Alex was keen to proceed to the next attraction… The Kingdom Quest ride This is a great ride for the kids but as we had a baby we were unable to go on as a family. You cannot go on the ride with a child on your knee. Anyway, you climb aboard your chariot on a quest to defeat skeletons and trolls using your on board laser gun and your mission is to rescue the princess. We were a little worried that Alex might be frightened as the ride is quite dark but he absolutely loved it and ended up going on it 3 times!!! MINILAND Miniland was fab – it’s a miniature, moving, Lego version of the North West and uses nearly 1.5 million Lego bricks. There are buttons scattered around that you push to make things move. Fascinating! I don’t think I could have the patience to build such masterpieces with tiny pieces of Lego!
    Next up was the 4D experience in the Lego Studios but not before Alex had a swim in what I’m calling ‘the Lego pool’. LEGO Studios This was my favourite! My first 3D film, well I suppose it’s 4D but I won’t tell you why – you’ll have to find out for yourself. There are 2 films to watch – Bob the Builder and Kingdom Quest. We watched Bob the Builder and we all loved it despite looking ridiculous in our 3D glasses! DUPLO Village Daddy’s favourite! It is just a corner of the centre filled with ‘big bricks’. My boys spent ages here building a house…Alex did help – honest!
    There are other areas too – Lego Racers: Build and Test – where you can build your own racing car and race it on a series of downhill slopes and the Model Builders Workshop – where you can learn all of the secrets of Lego building from the masters but, at 3 and a half years old, Alex was a bit too young to appreciate them. There is also the Princess Palace – a small area with lots of pink Lego for the girls to build with.
    Finally, Alex’s favourite… LEGO City: Fire Academy This is an amazing soft play area that reaches up to the ceiling and has a helter-skelter slide. Alex loved it – I was terrified watching! We also had coffees and cakes in LEGO Cafe and, as usual for an attraction like this, we found the prices to be slightly inflated.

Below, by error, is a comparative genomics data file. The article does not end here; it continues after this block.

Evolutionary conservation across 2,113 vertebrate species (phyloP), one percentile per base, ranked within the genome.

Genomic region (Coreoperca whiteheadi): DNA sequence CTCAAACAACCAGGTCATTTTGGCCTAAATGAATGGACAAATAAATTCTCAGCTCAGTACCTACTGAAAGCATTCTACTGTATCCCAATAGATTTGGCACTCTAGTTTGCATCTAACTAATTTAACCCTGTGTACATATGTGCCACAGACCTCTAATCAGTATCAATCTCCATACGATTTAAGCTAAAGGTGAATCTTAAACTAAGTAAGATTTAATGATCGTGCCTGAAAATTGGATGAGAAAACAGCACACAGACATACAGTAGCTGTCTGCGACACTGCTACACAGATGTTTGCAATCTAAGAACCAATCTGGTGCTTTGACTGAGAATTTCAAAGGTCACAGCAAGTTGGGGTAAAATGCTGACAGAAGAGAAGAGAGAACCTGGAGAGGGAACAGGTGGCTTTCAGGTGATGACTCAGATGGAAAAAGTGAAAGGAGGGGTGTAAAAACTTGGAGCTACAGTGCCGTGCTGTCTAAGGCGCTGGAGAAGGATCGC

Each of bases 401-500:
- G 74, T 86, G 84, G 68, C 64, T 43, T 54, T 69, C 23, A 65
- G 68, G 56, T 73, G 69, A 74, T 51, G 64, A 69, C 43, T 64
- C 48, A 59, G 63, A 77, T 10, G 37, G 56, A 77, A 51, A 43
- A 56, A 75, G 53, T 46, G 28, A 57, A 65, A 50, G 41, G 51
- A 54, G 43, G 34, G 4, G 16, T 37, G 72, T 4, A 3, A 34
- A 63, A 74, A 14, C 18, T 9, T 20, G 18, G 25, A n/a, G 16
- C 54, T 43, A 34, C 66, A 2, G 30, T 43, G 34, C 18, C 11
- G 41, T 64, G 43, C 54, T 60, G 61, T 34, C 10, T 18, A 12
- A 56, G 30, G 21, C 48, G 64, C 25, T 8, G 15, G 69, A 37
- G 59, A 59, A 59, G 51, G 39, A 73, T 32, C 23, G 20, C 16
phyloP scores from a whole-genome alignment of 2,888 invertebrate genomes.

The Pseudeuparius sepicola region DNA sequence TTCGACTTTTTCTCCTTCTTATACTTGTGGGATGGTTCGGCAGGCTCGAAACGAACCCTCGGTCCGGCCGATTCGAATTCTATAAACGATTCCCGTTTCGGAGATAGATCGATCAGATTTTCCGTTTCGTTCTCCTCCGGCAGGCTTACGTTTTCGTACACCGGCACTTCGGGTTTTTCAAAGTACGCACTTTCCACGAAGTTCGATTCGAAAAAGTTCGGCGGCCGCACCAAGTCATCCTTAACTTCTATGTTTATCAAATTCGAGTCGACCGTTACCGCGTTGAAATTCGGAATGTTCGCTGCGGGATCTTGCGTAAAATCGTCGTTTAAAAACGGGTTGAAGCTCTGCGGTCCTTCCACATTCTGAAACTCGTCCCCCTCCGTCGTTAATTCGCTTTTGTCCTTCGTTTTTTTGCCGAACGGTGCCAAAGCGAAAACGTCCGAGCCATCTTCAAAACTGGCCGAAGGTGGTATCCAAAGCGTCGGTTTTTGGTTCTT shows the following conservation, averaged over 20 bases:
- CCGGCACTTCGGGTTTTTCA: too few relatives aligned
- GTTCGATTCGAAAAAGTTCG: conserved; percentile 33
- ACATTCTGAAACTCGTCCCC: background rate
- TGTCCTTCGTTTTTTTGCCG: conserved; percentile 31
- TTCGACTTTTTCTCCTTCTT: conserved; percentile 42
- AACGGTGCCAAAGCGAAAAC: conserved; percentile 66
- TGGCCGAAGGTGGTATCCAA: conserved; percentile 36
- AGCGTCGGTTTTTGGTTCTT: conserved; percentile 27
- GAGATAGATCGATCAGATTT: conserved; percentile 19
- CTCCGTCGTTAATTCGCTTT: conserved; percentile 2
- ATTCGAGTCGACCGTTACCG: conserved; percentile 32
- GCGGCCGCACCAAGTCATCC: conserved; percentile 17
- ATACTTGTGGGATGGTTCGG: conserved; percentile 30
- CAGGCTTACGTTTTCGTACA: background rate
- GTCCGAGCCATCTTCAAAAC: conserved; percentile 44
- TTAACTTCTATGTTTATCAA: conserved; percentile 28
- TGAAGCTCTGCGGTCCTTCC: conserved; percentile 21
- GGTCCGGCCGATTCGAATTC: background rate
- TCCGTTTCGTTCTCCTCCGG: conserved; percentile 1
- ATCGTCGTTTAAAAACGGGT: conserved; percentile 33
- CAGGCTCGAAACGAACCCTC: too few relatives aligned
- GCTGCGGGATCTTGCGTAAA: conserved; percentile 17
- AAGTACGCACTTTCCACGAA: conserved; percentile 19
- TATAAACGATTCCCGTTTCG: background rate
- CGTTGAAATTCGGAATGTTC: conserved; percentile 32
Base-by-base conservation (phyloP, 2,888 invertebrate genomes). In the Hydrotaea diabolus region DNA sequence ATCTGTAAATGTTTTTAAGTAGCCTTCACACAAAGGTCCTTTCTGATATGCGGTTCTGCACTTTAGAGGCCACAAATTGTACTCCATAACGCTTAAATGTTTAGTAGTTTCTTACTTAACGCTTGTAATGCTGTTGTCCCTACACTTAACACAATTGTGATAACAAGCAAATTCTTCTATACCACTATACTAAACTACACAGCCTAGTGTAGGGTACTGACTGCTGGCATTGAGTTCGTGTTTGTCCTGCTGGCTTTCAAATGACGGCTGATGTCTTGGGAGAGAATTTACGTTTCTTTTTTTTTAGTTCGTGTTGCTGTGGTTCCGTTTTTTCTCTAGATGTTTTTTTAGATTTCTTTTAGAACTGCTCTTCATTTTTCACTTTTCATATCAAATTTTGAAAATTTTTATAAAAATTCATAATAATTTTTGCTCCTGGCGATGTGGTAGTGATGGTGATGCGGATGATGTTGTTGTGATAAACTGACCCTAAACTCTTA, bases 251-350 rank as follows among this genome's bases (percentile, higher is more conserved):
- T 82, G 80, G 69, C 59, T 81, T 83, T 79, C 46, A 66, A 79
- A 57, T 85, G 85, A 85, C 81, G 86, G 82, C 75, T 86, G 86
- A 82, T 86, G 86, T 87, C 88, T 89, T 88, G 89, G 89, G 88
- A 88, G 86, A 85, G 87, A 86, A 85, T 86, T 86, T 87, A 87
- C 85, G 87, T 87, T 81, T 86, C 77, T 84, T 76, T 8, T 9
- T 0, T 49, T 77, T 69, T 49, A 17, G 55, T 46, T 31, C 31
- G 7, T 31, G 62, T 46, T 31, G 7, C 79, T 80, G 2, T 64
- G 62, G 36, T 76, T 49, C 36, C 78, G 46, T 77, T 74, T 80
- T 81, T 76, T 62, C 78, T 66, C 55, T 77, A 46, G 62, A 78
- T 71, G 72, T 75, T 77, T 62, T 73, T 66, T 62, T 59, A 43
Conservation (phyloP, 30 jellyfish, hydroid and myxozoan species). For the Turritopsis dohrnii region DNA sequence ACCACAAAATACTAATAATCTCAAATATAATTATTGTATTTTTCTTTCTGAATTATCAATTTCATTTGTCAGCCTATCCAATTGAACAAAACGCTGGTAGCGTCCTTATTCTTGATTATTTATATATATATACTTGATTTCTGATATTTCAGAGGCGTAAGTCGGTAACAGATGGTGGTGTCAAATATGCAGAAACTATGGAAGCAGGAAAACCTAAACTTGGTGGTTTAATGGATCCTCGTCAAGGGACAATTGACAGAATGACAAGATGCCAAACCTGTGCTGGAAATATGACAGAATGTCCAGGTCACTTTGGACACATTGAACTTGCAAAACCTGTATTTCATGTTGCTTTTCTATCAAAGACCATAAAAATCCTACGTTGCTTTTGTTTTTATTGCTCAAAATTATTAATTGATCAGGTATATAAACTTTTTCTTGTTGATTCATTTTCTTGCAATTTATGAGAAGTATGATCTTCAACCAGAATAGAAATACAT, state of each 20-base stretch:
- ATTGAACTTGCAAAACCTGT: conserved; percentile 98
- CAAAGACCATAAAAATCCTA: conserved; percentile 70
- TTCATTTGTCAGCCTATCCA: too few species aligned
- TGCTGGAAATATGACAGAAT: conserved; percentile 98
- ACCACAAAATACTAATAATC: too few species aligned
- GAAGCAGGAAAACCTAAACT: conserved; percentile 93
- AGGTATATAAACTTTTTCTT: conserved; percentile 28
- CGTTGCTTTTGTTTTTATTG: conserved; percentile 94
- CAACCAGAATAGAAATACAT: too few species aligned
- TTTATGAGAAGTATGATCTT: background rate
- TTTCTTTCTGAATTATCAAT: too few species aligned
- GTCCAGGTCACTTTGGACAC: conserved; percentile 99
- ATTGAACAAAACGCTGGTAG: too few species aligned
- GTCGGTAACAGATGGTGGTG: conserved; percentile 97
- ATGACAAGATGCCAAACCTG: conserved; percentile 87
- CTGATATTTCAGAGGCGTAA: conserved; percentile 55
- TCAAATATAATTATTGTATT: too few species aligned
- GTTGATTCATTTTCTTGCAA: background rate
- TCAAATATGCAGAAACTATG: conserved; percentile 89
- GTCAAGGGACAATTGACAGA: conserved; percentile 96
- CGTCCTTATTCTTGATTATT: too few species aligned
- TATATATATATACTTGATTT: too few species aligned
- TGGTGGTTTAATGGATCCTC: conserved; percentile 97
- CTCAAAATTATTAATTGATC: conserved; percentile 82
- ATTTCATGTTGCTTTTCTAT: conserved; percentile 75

The only thing that I was dissapointed in at LDC was the baby changing facility. When I took Ellissia in there to change her nappy, both bins were overflowing with dirty nappies and it stank – even though the sign on the wall clearly stated that it had just been checked. Not only that there had been a flood from the sink and when I put my changing bag on the floor it got soaked and it’s ruined.

    On the way out we visited the LEGO shop and I was desperate to buy half the store. They had Lego head egg cups and Lego head salt and pepper pots but what I really wanted was some Lego brick and Lego man ice cube trays!

    So what’s the verdict? We had a really fun afternoon at Legoland Discovery Centre and we think it isworth a visit but you need to be aware this is only a small place. If you go there expecting Legoland Windsor you will be dissapointed. It is not a full day out but a great afternoon adventure. (If you go after 4pm on a weekday you can get discounted tickets and it’s open ’til 7pm) We all had great fun and we would recommend it to other young families. It will be nice to go again in a few years when Ellissia can appreciate it too – I don’t suppose she’ll remember much at 17 days old!